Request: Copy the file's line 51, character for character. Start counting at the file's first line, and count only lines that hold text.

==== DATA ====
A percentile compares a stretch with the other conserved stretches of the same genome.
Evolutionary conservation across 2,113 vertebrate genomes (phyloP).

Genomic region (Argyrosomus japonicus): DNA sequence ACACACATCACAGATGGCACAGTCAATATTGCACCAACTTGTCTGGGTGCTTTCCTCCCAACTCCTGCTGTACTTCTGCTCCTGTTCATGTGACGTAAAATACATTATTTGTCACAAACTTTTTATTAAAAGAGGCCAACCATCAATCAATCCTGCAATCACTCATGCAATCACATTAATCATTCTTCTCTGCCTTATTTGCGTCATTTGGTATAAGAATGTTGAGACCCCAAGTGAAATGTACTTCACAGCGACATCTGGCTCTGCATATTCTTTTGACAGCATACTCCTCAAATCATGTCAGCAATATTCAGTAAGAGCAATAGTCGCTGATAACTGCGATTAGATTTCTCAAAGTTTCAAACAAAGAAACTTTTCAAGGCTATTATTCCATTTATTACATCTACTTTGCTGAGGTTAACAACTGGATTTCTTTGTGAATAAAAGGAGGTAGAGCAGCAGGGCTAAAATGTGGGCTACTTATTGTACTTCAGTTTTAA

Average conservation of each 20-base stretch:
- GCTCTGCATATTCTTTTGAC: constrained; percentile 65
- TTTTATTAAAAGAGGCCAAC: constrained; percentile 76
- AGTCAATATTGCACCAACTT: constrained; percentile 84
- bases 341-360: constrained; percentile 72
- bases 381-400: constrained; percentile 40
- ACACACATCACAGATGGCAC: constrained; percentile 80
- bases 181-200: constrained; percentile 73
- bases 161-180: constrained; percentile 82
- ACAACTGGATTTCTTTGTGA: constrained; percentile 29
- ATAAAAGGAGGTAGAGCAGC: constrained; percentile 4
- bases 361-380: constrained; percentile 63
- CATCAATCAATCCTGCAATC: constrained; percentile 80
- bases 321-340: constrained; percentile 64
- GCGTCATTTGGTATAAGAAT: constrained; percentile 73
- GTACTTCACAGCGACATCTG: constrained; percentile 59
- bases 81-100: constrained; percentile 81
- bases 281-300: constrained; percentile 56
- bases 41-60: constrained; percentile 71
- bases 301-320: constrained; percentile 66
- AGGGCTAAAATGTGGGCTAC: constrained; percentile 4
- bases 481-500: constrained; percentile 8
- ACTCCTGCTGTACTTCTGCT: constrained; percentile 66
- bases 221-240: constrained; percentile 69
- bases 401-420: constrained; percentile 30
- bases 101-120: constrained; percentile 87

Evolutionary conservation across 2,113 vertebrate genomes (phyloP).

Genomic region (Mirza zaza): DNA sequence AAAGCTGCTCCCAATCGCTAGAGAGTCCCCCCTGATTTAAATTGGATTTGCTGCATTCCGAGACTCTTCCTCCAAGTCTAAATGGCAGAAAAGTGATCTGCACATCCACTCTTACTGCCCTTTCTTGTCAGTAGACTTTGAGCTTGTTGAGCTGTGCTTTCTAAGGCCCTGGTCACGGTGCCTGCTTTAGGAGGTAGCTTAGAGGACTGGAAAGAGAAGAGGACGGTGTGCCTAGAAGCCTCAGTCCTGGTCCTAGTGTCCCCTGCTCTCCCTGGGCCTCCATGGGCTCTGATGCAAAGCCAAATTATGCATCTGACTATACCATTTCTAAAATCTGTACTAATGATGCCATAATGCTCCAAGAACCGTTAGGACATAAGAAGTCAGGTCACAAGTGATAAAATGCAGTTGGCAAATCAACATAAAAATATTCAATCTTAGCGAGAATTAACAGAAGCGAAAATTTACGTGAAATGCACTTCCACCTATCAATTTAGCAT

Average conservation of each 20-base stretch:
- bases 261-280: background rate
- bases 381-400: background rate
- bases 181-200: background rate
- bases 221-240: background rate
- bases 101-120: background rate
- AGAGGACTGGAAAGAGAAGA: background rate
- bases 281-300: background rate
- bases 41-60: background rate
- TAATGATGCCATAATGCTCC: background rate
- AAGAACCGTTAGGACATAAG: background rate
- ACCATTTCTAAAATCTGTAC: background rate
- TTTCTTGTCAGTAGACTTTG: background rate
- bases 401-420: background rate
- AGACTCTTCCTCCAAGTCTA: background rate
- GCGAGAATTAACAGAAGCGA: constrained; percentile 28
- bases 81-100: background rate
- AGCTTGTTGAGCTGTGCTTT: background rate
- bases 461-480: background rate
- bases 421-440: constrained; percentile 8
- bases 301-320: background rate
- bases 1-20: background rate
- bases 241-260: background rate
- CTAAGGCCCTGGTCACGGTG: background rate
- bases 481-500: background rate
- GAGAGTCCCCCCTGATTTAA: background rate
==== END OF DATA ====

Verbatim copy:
- bases 421-440: constrained; percentile 8